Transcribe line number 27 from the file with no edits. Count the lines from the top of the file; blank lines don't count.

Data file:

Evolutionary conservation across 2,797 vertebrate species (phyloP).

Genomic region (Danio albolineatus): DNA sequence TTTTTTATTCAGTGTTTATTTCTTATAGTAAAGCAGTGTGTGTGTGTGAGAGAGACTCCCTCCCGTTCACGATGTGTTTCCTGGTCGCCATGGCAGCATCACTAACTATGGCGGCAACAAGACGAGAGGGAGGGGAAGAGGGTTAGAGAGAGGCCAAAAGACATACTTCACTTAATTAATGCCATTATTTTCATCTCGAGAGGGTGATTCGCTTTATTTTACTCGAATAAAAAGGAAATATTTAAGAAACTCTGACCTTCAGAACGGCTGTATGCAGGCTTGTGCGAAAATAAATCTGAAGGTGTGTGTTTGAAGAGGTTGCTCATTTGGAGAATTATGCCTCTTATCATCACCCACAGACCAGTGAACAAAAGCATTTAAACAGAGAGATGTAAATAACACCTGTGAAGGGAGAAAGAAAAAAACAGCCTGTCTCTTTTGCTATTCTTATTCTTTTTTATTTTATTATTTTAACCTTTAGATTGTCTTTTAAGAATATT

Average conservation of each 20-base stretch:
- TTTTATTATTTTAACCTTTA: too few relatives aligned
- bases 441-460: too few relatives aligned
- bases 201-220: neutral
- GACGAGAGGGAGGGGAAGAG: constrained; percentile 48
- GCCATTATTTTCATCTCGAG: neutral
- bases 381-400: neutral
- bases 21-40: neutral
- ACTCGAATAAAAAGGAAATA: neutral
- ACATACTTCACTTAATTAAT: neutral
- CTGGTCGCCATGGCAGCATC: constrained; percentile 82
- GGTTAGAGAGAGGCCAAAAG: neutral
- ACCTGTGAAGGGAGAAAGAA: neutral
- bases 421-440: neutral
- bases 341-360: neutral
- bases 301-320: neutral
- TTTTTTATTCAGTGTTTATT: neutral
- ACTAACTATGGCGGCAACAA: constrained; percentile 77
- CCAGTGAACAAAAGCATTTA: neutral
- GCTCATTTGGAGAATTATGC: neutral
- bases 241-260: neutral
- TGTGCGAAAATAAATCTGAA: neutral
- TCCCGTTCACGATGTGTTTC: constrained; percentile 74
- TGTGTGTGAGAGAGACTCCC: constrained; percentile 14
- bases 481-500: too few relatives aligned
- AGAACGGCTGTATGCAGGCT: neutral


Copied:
- bases 481-500: too few relatives aligned